United States District Court, S.D. California
ORDER GRANTING IN PART AND DENYING IN PART
DEFENDANT'S MOTION FOR PARTIAL SUMMARY JUDGMENT [ECF No.
.CYNTHIA BASHANT UNITED STATES DISTRICT JUDGE.
2016, Plaintiffs purchased a new Range Rover from Defendant.
Plaintiffs allege that soon after the purchase, the vehicle
began exhibiting serious mechanical issues that Defendant was
unable to resolve. After requesting revocation of the sale,
which Defendant refused, Plaintiffs filed claims for breach
of warranty under the Magnuson-Moss Warranty Act, 15 U.S.C.
§§ 2301-2312, and California's Song-Beverly
Consumer Warranty Act (“Song-Beverly”), Cal. Civ.
Code §§ 1790-1795.
moves for summary judgment on Plaintiffs' claims under
Song-Beverly. (ECF No. 17.) Defendant argues that Plaintiffs
cannot bring claims under the Act because the Range Rover is
not a “new motor vehicle” as defined by
Song-Beverly. In Plaintiff Reza Paydar's case, Defendant
argues that the Range Rover is indisputably not covered by
Song-Beverly because Mr. Paydar used the vehicle for
primarily business purposes. As for Plaintiff Lightstyle
Automated Systems, Inc. (“Lightstyle”), Defendant
argues that the Range Rover is not covered by Song-Beverly
because Lightstyle currently owns more than five vehicles
registered in California. Accordingly, the Court considers
whether there is an issue of material fact as to: (1) Mr.
Paydar's use of the Range Rover, and (2) the number of
vehicles registered in Lightstyle's name during the
relevant time period.
Court finds the motion suitable for determination on the
papers submitted and without oral argument. See Fed.
R. Civ. P. 78(b); Civ. L.R. 7.1(d)(1). For the following
reasons, the Court GRANTS IN PART AND DENIES IN
PART Defendant's motion for partial summary
Reza Paydar is the sole owner and president of Plaintiff
Lightstyle, a business that designs and distributes lighting
for residential and commercial properties. (Joint Statement
of Undisputed Facts (“JSUF”) 2:20-23, ECF No.
October 1, 2016, Plaintiffs purchased a new 2016 Land Rover
Range Rover from Land Rover San Diego for $128, 003.40.
(Id. 2:24-3:7.) The sales contract for the vehicle
lists Lightstyle as the buyer and Mr. Paydar as the co-buyer.
(Id. 2:24-27.) Mr. Paydar filled out a purchase form
when he bought the Range Rover, and he left unchecked a box
that signals whether the vehicle is being purchased for
business use. (Id. 12:15-22.)
Range Rover is registered to Mr. Paydar and Lightstyle, at
Lightstyle's business address. (Id. 5:5-10.) Mr.
Paydar has two other vehicles registered in his name with the
California Department of Motor Vehicles (“DMV”),
(id. 7:13-16, 9:15-19), and Lightstyle has nine
other vehicles registered in its name with the California
DMV, (id. 6:27-7:1). The Range Rover and the nine
other vehicles registered to Lightstyle are all listed on
Lightstyle's 2016 Federal Tax Return's Depreciation
Schedule. (Id. 9:23-25.)
Paydar testified the Range Rover is his primary day-to-day
vehicle. (JSUF 6:2- 5.) He testified that he drives the Range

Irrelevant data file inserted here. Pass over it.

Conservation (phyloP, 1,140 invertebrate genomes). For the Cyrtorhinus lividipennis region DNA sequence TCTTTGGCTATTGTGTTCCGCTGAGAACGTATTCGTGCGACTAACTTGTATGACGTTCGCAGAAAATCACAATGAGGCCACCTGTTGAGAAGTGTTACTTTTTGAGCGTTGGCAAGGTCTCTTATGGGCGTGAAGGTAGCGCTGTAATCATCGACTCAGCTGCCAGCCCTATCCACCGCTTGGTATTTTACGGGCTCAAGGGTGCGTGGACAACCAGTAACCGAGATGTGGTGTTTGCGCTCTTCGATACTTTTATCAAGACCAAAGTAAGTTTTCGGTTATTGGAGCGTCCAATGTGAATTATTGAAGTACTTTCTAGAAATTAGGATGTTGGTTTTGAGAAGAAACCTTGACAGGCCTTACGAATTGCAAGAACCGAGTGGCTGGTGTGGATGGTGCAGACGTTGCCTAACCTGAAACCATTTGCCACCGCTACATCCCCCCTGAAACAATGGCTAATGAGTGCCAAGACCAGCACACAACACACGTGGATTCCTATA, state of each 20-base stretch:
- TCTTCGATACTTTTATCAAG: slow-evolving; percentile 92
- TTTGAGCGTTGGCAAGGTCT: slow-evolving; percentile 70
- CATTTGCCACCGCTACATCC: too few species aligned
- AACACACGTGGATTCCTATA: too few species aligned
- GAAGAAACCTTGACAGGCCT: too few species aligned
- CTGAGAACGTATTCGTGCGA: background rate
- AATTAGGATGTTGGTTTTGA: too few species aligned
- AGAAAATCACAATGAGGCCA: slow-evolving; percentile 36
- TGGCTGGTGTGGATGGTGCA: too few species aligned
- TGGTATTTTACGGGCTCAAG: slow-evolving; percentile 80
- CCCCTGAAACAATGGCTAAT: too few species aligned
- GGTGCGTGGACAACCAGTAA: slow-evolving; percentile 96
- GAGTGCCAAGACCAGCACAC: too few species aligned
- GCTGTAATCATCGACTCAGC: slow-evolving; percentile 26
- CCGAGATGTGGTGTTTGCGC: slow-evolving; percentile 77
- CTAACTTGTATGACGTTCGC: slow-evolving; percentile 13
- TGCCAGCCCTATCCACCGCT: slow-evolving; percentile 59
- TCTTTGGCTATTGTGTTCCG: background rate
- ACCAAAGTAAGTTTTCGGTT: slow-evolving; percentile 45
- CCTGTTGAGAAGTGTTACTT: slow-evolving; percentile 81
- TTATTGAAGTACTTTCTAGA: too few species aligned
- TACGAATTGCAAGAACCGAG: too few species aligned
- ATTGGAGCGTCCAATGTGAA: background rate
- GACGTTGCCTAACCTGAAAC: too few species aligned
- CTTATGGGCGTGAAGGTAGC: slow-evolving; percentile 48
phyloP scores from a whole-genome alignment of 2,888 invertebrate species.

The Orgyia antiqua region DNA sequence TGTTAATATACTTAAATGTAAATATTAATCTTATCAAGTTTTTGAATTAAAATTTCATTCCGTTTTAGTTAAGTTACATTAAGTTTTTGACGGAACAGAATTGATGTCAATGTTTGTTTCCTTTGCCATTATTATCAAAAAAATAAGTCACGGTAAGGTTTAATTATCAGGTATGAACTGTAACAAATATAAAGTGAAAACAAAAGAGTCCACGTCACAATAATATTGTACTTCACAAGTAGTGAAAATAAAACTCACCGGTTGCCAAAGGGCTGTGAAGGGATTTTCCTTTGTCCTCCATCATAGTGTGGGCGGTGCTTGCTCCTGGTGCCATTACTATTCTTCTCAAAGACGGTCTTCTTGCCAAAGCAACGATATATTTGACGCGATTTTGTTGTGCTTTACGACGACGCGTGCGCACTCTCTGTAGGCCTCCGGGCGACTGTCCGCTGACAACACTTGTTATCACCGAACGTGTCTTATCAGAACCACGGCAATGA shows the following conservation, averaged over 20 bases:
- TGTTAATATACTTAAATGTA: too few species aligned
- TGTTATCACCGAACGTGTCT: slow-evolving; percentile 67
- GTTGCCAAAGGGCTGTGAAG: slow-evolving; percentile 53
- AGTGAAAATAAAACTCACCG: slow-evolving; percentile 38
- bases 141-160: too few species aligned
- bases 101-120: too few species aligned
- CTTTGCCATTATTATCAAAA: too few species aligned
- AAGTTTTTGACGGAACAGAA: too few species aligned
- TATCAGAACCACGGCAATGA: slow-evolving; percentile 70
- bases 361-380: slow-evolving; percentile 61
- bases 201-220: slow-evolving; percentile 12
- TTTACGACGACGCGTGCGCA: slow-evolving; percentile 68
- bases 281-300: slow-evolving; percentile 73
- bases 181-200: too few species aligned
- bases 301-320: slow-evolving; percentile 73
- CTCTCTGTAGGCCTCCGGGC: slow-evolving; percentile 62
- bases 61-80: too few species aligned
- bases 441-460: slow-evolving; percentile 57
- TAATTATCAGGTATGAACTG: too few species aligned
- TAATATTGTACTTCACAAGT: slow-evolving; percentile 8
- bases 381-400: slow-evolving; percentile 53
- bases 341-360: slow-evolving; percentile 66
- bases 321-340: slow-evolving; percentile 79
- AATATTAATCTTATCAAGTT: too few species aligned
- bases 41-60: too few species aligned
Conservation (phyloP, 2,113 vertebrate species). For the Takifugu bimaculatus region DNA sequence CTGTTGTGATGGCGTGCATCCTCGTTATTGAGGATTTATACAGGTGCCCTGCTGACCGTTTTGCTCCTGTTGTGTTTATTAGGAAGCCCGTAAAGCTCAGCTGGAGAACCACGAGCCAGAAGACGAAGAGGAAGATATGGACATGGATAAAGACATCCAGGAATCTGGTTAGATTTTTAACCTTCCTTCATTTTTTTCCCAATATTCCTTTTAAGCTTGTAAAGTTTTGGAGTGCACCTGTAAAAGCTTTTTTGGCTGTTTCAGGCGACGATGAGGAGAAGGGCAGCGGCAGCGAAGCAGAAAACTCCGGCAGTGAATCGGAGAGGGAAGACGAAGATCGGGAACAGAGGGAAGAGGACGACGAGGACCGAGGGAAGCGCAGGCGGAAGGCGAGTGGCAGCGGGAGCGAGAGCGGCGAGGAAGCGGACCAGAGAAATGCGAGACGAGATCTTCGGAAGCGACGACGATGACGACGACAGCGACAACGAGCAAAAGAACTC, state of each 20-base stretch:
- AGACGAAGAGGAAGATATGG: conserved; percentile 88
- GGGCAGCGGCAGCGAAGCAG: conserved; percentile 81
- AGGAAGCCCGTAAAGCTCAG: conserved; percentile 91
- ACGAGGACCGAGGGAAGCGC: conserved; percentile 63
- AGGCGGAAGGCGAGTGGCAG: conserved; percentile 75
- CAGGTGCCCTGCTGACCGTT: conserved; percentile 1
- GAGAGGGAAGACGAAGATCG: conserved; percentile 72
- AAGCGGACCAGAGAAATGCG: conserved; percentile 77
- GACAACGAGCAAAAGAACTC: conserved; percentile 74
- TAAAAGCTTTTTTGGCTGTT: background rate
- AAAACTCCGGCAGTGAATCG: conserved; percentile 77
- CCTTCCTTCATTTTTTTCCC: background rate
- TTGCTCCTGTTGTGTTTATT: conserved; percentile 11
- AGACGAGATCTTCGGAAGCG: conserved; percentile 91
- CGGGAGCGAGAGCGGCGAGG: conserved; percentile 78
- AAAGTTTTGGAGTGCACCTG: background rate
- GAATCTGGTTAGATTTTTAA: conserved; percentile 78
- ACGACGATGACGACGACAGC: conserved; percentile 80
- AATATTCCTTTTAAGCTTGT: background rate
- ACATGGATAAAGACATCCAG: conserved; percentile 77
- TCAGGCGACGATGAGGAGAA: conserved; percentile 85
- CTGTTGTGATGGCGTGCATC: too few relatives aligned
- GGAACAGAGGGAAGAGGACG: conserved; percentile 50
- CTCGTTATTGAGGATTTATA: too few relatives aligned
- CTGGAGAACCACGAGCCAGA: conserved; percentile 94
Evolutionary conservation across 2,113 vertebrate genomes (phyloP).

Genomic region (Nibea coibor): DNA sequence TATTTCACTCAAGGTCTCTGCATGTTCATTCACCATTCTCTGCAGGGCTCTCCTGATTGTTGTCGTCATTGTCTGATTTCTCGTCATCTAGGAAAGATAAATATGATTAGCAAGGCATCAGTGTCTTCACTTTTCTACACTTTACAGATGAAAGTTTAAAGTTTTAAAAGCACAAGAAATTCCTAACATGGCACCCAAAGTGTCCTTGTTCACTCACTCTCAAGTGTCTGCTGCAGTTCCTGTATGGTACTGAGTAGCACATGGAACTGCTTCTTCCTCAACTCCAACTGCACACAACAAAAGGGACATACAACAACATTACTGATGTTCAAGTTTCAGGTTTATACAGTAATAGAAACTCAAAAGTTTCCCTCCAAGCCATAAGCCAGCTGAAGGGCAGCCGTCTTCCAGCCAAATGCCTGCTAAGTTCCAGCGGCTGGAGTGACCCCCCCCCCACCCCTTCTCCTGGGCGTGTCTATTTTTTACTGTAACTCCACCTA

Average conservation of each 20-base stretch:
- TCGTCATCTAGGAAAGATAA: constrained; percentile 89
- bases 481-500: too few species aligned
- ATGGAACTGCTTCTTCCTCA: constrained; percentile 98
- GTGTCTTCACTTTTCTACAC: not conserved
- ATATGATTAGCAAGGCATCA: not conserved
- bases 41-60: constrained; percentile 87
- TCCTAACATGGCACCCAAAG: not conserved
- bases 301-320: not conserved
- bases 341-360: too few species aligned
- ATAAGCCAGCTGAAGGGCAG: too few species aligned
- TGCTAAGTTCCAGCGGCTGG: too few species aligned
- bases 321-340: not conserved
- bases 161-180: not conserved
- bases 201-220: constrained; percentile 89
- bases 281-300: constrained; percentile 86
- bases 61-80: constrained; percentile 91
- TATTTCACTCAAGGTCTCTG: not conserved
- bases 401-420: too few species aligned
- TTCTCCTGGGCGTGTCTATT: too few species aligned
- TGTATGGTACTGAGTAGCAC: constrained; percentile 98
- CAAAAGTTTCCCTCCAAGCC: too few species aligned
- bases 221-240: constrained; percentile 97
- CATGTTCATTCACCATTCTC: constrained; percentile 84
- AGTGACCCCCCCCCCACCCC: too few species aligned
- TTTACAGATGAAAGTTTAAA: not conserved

Rover to work meetings, to visit his parents, to attend
weddings, and to go to the movies. (Id. 6:6-8,
13:7-10.) Mr. Paydar also testified that Lightstyle employees
occasionally drive the Range Rover to and from the repair
shop or to get gas. (Id. 6:15-18.)
purchasing the Range Rover, Mr. Paydar brought the vehicle to
the dealership for repair on at least nine occasions.
(Id. 12:9-12.) Eventually, on November 26, 2018,
Plaintiffs commenced this action in San Diego County Superior
Court. (Compl., ECF No. 1-1.) Plaintiffs each bring two
claims under the Song-Beverly Act and two claims under the
Magnuson-Moss Warranty Act. (Id. ¶¶
20-50.) All causes of action arise out of Plaintiffs'
purchase of the allegedly defective Range Rover.
removed the action to this Court based on federal question
jurisdiction under 28 U.S.C. § 1367, diversity
jurisdiction under 28 U.S.C. § 1332, and supplemental
jurisdiction under 28 U.S.C. § 1367. (Notice of Removal
¶¶ 7-28, ECF No. 1.) Defendant now moves for
summary judgment on Plaintiffs' claims under
Song-Beverly. (Def.'s Mot. for Summ. J., ECF No. 17-1.)
party may move for summary judgment, identifying each claim
or defense-or the part of each claim or defense-on which
summary judgment is sought.” Fed.R.Civ.P. 56(a).
Summary judgment is appropriate where the moving party
demonstrates the absence of a genuine issue of material fact
and entitlement to judgment as a matter of law. Id.;
see also Celotex Corp. v. Catrett, 477 U.S. 317, 322
(1986). A fact is material when, under the governing
substantive law, it could affect the outcome of the case.
Anderson v. Liberty Lobby, Inc., 477 U.S. 242, 248
(1986). A dispute about a material fact is genuine if
“the evidence is such that a reasonable jury could
return a verdict for the nonmoving party.” Id.
seeking summary judgment always bears the initial burden of
establishing the absence of a genuine issue of material fact.
Celotex, 477 U.S. at 323. The moving party can
satisfy this burden in two ways: (1) by presenting evidence
that negates an essential element of the nonmoving
party's case; or (2) by demonstrating that the nonmoving
party failed to make a showing sufficient to establish an
element essential to that party's case on which that
party will bear the burden of proof at trial. Id. at
322-23. “Disputes over irrelevant or unnecessary ...